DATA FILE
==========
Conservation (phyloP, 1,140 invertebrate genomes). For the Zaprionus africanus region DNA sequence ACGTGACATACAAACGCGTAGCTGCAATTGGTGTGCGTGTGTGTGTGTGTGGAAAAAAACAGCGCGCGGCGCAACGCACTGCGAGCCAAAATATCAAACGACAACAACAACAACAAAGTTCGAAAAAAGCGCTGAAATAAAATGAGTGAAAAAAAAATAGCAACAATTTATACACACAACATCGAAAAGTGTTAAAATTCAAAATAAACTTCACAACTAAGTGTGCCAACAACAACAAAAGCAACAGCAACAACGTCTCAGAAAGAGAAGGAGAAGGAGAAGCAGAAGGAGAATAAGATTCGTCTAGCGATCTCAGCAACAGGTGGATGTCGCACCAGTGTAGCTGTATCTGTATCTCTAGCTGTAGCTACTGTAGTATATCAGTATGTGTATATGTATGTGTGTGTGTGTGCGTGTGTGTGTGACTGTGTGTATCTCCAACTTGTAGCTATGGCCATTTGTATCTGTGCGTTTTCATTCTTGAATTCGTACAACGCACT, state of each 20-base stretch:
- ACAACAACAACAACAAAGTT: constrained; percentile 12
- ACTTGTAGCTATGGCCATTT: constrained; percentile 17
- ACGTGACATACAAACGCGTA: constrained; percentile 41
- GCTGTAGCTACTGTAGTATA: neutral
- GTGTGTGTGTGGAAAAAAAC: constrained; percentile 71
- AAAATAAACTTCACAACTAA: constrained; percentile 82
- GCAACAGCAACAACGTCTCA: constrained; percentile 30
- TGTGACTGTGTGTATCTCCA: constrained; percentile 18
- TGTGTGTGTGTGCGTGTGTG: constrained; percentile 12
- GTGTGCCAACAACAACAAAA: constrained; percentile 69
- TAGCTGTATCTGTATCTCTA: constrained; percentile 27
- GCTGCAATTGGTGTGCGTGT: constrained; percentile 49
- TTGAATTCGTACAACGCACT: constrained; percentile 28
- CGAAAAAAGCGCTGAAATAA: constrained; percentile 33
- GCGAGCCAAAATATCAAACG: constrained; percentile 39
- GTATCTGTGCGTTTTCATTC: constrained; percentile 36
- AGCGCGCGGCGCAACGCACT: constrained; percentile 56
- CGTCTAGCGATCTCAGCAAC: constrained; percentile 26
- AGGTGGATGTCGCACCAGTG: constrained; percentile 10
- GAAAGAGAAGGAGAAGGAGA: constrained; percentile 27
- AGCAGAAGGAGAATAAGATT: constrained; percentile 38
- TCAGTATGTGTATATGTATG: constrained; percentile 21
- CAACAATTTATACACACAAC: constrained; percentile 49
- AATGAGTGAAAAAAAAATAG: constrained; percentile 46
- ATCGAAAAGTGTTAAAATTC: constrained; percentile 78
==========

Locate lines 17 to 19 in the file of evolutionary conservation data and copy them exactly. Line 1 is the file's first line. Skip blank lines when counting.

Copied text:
- GTATCTGTGCGTTTTCATTC: constrained; percentile 36
- AGCGCGCGGCGCAACGCACT: constrained; percentile 56
- CGTCTAGCGATCTCAGCAAC: constrained; percentile 26